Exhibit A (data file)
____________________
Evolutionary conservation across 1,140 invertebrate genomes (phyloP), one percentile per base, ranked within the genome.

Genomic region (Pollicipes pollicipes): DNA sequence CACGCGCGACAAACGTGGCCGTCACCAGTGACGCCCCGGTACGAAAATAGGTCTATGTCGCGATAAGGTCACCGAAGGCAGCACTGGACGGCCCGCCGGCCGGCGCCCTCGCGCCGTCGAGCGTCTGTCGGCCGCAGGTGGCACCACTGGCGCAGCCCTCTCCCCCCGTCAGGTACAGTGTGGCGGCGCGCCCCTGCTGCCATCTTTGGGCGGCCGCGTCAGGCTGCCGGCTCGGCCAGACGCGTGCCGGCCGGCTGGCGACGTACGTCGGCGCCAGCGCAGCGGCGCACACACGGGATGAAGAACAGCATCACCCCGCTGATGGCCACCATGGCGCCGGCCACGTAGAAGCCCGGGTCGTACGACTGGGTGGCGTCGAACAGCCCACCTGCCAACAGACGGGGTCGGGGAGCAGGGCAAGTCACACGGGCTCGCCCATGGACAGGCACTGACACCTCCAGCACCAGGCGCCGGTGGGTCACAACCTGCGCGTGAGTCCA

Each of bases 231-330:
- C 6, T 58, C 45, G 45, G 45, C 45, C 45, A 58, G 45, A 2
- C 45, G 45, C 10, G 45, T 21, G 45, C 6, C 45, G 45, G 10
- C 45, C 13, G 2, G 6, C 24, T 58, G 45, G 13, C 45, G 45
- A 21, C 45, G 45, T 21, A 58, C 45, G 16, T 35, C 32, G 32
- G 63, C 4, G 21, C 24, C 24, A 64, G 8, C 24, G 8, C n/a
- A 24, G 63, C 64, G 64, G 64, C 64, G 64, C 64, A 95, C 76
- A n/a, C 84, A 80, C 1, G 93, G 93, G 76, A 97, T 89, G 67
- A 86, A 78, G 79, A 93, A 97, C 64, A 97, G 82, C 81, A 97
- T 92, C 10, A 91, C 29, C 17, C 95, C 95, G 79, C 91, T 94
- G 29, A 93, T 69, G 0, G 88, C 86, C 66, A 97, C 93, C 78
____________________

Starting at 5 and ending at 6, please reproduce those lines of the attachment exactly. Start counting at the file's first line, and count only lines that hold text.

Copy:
- C 45, G 45, C 10, G 45, T 21, G 45, C 6, C 45, G 45, G 10
- C 45, C 13, G 2, G 6, C 24, T 58, G 45, G 13, C 45, G 45